Tag Archives: Mortality

1300

Today’s number brought to you by Funeral Directors of New Zealand.

 

1300

 

Kidney Attack (aka Acute Kidney Injury) is responsible for at least 1300 deaths a year in New Zealand.  It used to be said that people died with Acute Kidney Injury rather than of Acute Kidney Injury.  The paradigm has shifted in the last few years.  Now it is recognised that an acute attack on the kidneys is a killer all by itself.  Of course, the attack is still most often precipitated by another event – heart attack, serious infection, cardiac surgery etc etc etc.

How did I come up with 1300?

A comprehensive study of nearly 20,000 hospital admissions showed that there was a 4.1 times increase in risk of death in hospital for those with Kidney Attack compared to those without.  The Ministry of Health in New Zealand do not report hospital mortality data, but a very helpful MOH information analyst, Chris Lewis (thanks Chris), dug out some numbers for me.  There were 7582 patients out of 548,965 discharges from public hospitals in 2011/12 who were “Discharged Dead”, Died in the emergency department, or Discharged for organ donation.  This does not necessarily capture all deaths (eg Private Hospitals are not included).  However, it gives me enough to go on using the proportion who died overall, the increased odds of death with Kidney Attack (4.1), the estimated number of Kidney Attack patients (30,000), and a little bit of math. The result is at least 1300 Kidney Attack deaths.

 

Deadly ignorance

How many deaths does it take?  We hear that question asked time and again following a tragic event.  We also hear it with calls for changes to our public health priorities.  Well, I am now asking it with respect to Acute Kidney Injury.

  • Acute Kidney Injury (AKI) is one of the most common hospital events (4-5% of patients get it).
  • The most severe forms of AKI result in emergency dialysis.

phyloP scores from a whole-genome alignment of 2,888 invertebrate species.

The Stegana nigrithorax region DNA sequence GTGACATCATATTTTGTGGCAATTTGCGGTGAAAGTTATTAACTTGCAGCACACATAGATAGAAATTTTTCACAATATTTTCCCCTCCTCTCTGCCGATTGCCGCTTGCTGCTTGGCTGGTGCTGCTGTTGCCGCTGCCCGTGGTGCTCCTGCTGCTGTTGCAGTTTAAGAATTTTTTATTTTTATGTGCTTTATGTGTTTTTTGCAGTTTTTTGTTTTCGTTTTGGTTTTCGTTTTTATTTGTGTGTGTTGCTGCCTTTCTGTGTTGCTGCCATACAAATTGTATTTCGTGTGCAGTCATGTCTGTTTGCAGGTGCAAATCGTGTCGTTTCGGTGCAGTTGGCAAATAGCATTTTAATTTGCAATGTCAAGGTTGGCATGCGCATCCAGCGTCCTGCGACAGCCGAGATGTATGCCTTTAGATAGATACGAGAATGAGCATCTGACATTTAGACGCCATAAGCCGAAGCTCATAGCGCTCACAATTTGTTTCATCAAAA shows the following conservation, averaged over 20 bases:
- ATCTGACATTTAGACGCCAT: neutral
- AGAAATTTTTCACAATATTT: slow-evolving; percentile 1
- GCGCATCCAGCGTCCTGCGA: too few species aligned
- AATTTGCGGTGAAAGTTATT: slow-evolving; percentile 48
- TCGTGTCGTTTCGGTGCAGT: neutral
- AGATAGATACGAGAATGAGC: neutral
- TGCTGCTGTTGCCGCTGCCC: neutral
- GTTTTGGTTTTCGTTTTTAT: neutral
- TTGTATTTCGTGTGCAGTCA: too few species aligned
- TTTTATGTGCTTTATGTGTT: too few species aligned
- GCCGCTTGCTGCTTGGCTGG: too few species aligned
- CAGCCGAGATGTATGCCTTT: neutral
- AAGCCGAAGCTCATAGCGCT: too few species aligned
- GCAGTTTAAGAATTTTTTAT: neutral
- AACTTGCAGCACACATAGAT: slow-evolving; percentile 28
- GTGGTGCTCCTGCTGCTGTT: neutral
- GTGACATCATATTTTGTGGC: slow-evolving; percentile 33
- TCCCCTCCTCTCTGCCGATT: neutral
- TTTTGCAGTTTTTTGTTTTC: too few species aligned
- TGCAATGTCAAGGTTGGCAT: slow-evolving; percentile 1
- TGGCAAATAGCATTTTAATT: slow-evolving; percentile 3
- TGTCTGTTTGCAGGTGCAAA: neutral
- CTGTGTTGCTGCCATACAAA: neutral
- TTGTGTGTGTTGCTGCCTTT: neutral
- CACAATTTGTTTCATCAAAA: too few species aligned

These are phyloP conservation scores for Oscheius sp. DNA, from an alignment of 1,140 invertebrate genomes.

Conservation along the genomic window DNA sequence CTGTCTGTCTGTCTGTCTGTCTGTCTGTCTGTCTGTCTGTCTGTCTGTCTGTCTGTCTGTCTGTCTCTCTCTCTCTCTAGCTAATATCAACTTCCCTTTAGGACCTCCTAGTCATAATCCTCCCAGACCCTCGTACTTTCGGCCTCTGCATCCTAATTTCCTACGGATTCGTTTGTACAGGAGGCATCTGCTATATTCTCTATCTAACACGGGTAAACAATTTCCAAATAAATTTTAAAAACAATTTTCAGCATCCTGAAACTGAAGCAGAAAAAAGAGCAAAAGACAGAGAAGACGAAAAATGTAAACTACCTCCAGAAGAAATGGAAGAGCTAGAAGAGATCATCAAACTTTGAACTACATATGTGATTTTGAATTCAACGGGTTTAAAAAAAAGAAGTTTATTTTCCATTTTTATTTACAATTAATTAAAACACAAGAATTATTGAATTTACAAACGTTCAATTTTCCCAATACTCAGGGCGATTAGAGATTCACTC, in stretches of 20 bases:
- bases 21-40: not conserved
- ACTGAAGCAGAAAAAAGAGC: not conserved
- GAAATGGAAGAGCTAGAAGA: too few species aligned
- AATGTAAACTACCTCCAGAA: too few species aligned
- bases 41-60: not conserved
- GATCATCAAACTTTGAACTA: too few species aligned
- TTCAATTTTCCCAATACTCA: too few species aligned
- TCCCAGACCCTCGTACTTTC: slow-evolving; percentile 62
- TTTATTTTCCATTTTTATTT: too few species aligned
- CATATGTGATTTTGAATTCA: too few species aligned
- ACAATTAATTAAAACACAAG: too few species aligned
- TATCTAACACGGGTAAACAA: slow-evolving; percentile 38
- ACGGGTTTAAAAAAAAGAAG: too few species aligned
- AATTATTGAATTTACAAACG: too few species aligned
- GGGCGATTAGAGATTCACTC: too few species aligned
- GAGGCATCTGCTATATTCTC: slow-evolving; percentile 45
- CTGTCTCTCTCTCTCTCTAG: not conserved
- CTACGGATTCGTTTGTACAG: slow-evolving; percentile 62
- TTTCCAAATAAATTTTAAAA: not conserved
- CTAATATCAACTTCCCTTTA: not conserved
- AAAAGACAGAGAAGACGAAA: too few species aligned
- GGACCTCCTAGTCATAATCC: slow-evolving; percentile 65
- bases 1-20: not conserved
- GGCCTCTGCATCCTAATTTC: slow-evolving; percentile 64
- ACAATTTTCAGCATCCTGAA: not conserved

• Research out of the US has shown that there has been a doubling of dialysis for AKI over the past decade (1).
  • Now there are 533 cases of dialysis requiring AKI per million people each year in the US.*
  • 24% of those needing dialysis died in hospital
  • About 10 times the number who need dialysis actually get AKI.
  • Even mild AKI raises the risk of in-hospital death and long term kidney problems.
  • More people each year now have dialysis for AKI than those who start dialysis as a result of a chronic kidney disease.

Comparative New Zealand statistics

I would like to do them but have had problems getting funding.  I especially want to look to see if there are any ethnic biases in the numbers.

If we take the US numbers and apply them to our population of 4.4 Million then there would be:

  • 2350 cases of dialysis-requiring AKI of whom 564 would die.
  • Over 20,000 people each year would have AKI.  Many more than 564 would die.

My gut reaction based on the use of dialysis in the Christchurch hospital intensive care unit is that 2350 is probably too high, maybe two to four times too high.  This may reflect differences in dialysis protocols and admittance to ICU.  It is less likely to reflect a lower incidence of AKI.  My best guestimates are:

  • 4000 to 8000 cases of AKI each year with 400 to 800+ deaths.

These numbers are greater than the road toll – another acute event.

They are comparable with Breast Cancer**.

I would like them not to be guestimates.

Maybe the funding will come next year.

The good news

My research and others over the past few years has:

  • identified new biological markers of injury to the kidney
  • assessed many of these and determined that they are of clinical value
  • come up with better ways of defining the disease
  • determined that some pre-existing tools can be applied in slightly different ways to give early warning of changes in kidney function
  • come up with some promising interventions which may reduce the risk of developing AKI

Here endeth the 2012 report.

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1.  Hsu RK, McCulloch CE, Dudley RA, Lo LJ, Hsu C-Y. Temporal Changes in Incidence of Dialysis-Requiring AKI. J Am Soc Nephrol 2012; Online ahead of print.

* the data was expressed in “million-person-years” but as the data was for one year then it is OK to express it as per million people.

**The difference between AKI and many other diseases is that while AKI causes death it is almost always secondary to another event – heart attack, severe infection, cardiac surgery etc, so it is rarely recorded as THE cause of death.